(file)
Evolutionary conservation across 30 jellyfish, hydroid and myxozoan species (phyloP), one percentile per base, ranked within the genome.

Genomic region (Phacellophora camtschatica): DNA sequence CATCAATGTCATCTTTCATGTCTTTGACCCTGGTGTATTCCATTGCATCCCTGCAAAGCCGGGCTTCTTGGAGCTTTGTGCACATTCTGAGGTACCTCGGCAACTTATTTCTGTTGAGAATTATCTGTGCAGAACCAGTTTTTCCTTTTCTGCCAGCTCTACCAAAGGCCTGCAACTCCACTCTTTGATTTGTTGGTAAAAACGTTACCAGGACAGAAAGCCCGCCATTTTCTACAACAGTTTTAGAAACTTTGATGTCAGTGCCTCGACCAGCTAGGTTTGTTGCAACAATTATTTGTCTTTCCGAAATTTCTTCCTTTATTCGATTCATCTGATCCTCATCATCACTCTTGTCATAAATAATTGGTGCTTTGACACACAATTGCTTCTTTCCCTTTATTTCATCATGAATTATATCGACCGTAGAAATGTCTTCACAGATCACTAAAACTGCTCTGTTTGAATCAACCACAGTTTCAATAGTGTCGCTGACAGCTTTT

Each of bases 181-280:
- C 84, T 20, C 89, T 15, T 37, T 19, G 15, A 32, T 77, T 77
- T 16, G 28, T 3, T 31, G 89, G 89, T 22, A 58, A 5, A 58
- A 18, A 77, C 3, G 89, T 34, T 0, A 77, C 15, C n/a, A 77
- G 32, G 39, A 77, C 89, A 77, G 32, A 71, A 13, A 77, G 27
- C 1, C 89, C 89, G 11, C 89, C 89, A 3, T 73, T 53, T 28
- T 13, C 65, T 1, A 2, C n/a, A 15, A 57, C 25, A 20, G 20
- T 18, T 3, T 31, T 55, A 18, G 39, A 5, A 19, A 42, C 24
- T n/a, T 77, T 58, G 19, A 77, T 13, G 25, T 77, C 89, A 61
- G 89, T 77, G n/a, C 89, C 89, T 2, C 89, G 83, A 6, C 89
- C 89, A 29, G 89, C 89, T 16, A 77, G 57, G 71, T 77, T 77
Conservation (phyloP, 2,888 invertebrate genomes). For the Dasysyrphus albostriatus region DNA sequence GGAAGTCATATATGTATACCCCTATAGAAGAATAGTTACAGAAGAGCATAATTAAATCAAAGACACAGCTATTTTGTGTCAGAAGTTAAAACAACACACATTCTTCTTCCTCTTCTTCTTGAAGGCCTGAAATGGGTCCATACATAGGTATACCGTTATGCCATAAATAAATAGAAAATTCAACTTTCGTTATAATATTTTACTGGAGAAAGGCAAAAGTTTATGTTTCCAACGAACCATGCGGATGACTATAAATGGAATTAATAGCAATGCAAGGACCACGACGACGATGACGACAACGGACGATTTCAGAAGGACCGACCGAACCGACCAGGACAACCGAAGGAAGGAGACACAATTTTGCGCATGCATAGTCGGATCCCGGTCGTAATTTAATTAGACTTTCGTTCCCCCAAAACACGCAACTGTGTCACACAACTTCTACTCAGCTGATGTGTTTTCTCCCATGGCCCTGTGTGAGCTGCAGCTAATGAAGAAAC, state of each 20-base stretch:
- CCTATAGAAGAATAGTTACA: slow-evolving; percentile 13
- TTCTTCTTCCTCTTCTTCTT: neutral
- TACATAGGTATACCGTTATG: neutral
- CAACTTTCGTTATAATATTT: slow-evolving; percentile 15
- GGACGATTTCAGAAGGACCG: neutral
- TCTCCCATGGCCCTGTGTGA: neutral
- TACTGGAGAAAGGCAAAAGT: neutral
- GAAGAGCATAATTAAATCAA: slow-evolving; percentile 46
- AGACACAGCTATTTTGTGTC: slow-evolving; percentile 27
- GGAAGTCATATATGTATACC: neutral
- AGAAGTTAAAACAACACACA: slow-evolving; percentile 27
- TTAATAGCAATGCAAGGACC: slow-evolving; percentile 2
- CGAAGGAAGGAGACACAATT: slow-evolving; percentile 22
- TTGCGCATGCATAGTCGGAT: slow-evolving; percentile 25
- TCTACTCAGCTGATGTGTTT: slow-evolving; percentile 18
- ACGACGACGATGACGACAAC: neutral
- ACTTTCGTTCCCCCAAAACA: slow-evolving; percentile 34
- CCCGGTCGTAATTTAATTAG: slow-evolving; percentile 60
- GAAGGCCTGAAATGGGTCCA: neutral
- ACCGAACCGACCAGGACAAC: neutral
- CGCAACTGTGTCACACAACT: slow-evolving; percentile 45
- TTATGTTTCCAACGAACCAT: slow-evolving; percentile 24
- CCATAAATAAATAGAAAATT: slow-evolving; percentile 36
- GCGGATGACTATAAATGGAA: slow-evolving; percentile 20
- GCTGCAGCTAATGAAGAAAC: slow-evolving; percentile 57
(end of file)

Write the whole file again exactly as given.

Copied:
Evolutionary conservation across 30 jellyfish, hydroid and myxozoan species (phyloP), one percentile per base, ranked within the genome.

Genomic region (Phacellophora camtschatica): DNA sequence CATCAATGTCATCTTTCATGTCTTTGACCCTGGTGTATTCCATTGCATCCCTGCAAAGCCGGGCTTCTTGGAGCTTTGTGCACATTCTGAGGTACCTCGGCAACTTATTTCTGTTGAGAATTATCTGTGCAGAACCAGTTTTTCCTTTTCTGCCAGCTCTACCAAAGGCCTGCAACTCCACTCTTTGATTTGTTGGTAAAAACGTTACCAGGACAGAAAGCCCGCCATTTTCTACAACAGTTTTAGAAACTTTGATGTCAGTGCCTCGACCAGCTAGGTTTGTTGCAACAATTATTTGTCTTTCCGAAATTTCTTCCTTTATTCGATTCATCTGATCCTCATCATCACTCTTGTCATAAATAATTGGTGCTTTGACACACAATTGCTTCTTTCCCTTTATTTCATCATGAATTATATCGACCGTAGAAATGTCTTCACAGATCACTAAAACTGCTCTGTTTGAATCAACCACAGTTTCAATAGTGTCGCTGACAGCTTTT

Each of bases 181-280:
- C 84, T 20, C 89, T 15, T 37, T 19, G 15, A 32, T 77, T 77
- T 16, G 28, T 3, T 31, G 89, G 89, T 22, A 58, A 5, A 58
- A 18, A 77, C 3, G 89, T 34, T 0, A 77, C 15, C n/a, A 77
- G 32, G 39, A 77, C 89, A 77, G 32, A 71, A 13, A 77, G 27
- C 1, C 89, C 89, G 11, C 89, C 89, A 3, T 73, T 53, T 28
- T 13, C 65, T 1, A 2, C n/a, A 15, A 57, C 25, A 20, G 20
- T 18, T 3, T 31, T 55, A 18, G 39, A 5, A 19, A 42, C 24
- T n/a, T 77, T 58, G 19, A 77, T 13, G 25, T 77, C 89, A 61
- G 89, T 77, G n/a, C 89, C 89, T 2, C 89, G 83, A 6, C 89
- C 89, A 29, G 89, C 89, T 16, A 77, G 57, G 71, T 77, T 77
Conservation (phyloP, 2,888 invertebrate genomes). For the Dasysyrphus albostriatus region DNA sequence GGAAGTCATATATGTATACCCCTATAGAAGAATAGTTACAGAAGAGCATAATTAAATCAAAGACACAGCTATTTTGTGTCAGAAGTTAAAACAACACACATTCTTCTTCCTCTTCTTCTTGAAGGCCTGAAATGGGTCCATACATAGGTATACCGTTATGCCATAAATAAATAGAAAATTCAACTTTCGTTATAATATTTTACTGGAGAAAGGCAAAAGTTTATGTTTCCAACGAACCATGCGGATGACTATAAATGGAATTAATAGCAATGCAAGGACCACGACGACGATGACGACAACGGACGATTTCAGAAGGACCGACCGAACCGACCAGGACAACCGAAGGAAGGAGACACAATTTTGCGCATGCATAGTCGGATCCCGGTCGTAATTTAATTAGACTTTCGTTCCCCCAAAACACGCAACTGTGTCACACAACTTCTACTCAGCTGATGTGTTTTCTCCCATGGCCCTGTGTGAGCTGCAGCTAATGAAGAAAC, state of each 20-base stretch:
- CCTATAGAAGAATAGTTACA: slow-evolving; percentile 13
- TTCTTCTTCCTCTTCTTCTT: neutral
- TACATAGGTATACCGTTATG: neutral
- CAACTTTCGTTATAATATTT: slow-evolving; percentile 15
- GGACGATTTCAGAAGGACCG: neutral
- TCTCCCATGGCCCTGTGTGA: neutral
- TACTGGAGAAAGGCAAAAGT: neutral
- GAAGAGCATAATTAAATCAA: slow-evolving; percentile 46
- AGACACAGCTATTTTGTGTC: slow-evolving; percentile 27
- GGAAGTCATATATGTATACC: neutral
- AGAAGTTAAAACAACACACA: slow-evolving; percentile 27
- TTAATAGCAATGCAAGGACC: slow-evolving; percentile 2
- CGAAGGAAGGAGACACAATT: slow-evolving; percentile 22
- TTGCGCATGCATAGTCGGAT: slow-evolving; percentile 25
- TCTACTCAGCTGATGTGTTT: slow-evolving; percentile 18
- ACGACGACGATGACGACAAC: neutral
- ACTTTCGTTCCCCCAAAACA: slow-evolving; percentile 34
- CCCGGTCGTAATTTAATTAG: slow-evolving; percentile 60
- GAAGGCCTGAAATGGGTCCA: neutral
- ACCGAACCGACCAGGACAAC: neutral
- CGCAACTGTGTCACACAACT: slow-evolving; percentile 45
- TTATGTTTCCAACGAACCAT: slow-evolving; percentile 24
- CCATAAATAAATAGAAAATT: slow-evolving; percentile 36
- GCGGATGACTATAAATGGAA: slow-evolving; percentile 20
- GCTGCAGCTAATGAAGAAAC: slow-evolving; percentile 57